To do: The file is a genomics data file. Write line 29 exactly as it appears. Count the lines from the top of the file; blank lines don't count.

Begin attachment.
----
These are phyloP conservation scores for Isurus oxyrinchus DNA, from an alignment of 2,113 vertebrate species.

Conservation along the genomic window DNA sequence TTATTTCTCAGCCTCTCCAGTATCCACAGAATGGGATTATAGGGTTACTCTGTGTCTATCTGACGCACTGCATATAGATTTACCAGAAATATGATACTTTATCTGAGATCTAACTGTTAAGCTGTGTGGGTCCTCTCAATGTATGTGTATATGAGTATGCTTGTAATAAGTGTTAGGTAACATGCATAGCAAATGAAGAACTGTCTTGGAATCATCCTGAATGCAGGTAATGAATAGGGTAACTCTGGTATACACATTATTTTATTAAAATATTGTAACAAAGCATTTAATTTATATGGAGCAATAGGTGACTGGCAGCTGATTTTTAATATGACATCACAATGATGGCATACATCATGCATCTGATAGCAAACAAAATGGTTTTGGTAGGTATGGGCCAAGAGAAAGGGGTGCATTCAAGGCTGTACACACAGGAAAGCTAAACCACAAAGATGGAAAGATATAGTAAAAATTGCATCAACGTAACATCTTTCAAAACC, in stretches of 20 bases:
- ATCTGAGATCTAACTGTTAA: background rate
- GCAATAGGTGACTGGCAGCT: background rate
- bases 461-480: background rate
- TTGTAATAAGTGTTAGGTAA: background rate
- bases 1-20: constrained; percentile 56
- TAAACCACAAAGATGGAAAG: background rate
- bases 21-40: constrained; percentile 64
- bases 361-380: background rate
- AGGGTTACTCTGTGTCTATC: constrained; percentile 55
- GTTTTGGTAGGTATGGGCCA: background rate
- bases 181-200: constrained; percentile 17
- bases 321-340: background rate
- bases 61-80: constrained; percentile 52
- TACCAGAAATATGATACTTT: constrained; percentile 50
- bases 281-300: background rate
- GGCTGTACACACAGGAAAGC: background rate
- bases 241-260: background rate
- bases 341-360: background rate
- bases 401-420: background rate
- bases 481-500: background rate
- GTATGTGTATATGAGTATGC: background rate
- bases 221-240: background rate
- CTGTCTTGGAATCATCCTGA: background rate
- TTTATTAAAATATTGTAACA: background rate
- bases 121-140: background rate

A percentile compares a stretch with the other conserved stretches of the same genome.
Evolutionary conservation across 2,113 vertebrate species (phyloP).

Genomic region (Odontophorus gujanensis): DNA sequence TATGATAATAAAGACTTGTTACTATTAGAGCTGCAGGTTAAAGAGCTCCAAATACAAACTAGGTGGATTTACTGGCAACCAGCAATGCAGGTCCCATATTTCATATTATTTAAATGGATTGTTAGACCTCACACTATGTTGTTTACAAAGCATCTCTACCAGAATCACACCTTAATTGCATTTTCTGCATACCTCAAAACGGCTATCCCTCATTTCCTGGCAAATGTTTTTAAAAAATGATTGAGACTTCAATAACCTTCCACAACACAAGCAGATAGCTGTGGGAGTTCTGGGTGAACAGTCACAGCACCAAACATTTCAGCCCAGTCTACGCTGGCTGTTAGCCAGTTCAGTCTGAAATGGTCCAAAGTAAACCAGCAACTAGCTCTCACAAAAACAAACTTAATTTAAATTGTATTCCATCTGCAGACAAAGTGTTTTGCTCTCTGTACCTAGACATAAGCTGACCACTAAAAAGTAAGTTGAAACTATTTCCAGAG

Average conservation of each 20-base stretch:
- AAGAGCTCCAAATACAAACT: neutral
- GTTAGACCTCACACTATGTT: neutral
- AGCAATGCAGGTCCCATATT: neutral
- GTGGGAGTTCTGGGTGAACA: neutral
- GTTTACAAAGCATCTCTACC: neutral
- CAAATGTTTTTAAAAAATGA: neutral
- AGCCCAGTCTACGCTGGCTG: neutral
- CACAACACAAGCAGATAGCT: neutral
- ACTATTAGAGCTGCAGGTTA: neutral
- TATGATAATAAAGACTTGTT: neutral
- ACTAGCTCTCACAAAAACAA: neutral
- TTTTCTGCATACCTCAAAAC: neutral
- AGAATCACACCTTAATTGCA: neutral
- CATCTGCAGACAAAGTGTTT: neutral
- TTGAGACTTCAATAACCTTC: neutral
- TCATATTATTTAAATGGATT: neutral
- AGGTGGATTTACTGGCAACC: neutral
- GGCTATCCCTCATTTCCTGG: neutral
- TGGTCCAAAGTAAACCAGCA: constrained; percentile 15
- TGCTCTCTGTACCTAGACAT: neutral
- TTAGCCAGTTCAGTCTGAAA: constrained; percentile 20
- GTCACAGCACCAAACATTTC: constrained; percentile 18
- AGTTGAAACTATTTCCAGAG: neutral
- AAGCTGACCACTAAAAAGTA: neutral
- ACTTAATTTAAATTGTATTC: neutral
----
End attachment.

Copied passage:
Evolutionary conservation across 2,113 vertebrate species (phyloP).